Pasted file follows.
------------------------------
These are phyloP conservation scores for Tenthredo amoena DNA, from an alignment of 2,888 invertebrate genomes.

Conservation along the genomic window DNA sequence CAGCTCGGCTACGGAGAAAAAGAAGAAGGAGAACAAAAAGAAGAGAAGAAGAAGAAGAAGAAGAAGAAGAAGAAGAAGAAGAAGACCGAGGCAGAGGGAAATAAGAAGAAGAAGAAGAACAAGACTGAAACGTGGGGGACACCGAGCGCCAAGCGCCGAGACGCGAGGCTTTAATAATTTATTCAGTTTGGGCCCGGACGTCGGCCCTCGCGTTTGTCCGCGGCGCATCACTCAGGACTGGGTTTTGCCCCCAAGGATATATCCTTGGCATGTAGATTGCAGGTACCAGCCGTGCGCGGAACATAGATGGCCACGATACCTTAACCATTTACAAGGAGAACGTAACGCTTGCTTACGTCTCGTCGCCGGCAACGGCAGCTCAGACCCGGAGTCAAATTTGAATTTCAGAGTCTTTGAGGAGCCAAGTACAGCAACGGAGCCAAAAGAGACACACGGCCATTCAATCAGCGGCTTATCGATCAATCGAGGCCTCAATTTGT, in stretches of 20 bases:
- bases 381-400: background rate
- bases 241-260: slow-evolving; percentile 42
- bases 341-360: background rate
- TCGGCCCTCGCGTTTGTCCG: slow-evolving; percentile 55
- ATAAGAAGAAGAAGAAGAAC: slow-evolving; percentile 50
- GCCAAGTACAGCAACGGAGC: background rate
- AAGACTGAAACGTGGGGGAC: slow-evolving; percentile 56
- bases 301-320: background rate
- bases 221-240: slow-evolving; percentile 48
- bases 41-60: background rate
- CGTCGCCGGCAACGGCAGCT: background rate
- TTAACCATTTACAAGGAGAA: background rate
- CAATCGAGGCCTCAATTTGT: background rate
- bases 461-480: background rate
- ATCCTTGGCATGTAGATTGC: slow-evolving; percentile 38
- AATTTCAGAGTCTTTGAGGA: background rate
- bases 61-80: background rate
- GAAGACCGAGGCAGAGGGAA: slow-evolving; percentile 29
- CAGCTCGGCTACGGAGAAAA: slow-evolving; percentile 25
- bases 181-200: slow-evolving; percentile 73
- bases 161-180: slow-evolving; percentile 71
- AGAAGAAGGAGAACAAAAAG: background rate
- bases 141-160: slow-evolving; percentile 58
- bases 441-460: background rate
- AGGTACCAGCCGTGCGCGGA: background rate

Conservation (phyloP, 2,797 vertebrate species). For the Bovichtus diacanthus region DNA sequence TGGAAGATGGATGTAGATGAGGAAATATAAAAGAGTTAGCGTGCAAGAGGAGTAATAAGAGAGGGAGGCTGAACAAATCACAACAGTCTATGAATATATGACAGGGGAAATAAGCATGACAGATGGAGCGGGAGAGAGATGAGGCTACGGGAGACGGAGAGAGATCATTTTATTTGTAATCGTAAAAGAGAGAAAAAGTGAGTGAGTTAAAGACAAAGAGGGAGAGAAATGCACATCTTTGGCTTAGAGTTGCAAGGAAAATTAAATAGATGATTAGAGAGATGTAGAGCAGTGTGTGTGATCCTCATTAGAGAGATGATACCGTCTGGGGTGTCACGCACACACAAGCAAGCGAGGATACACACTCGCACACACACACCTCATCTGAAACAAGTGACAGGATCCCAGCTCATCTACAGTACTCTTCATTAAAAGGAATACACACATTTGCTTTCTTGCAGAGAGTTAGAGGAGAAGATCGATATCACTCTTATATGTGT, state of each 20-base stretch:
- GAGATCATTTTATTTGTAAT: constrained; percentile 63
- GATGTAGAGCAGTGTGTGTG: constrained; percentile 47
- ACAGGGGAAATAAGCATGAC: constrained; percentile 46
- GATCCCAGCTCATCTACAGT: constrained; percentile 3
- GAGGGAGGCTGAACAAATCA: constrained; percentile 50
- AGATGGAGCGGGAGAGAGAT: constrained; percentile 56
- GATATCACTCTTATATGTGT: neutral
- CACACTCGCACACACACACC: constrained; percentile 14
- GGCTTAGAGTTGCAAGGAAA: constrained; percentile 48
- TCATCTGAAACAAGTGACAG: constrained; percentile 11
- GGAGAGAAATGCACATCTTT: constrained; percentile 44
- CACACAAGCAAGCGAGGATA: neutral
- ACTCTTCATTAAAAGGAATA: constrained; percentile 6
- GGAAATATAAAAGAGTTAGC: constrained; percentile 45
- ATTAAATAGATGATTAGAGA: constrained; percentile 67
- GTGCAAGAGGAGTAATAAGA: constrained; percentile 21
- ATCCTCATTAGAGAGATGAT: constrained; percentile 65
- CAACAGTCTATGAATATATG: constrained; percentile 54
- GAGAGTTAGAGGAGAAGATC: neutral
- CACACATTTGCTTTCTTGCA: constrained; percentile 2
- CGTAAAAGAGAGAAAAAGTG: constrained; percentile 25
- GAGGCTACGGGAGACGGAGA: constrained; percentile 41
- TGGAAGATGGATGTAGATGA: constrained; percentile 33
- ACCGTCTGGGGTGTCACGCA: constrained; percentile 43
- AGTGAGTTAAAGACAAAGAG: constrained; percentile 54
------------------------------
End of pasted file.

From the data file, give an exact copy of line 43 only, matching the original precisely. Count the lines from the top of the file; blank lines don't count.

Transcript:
- ATTAAATAGATGATTAGAGA: constrained; percentile 67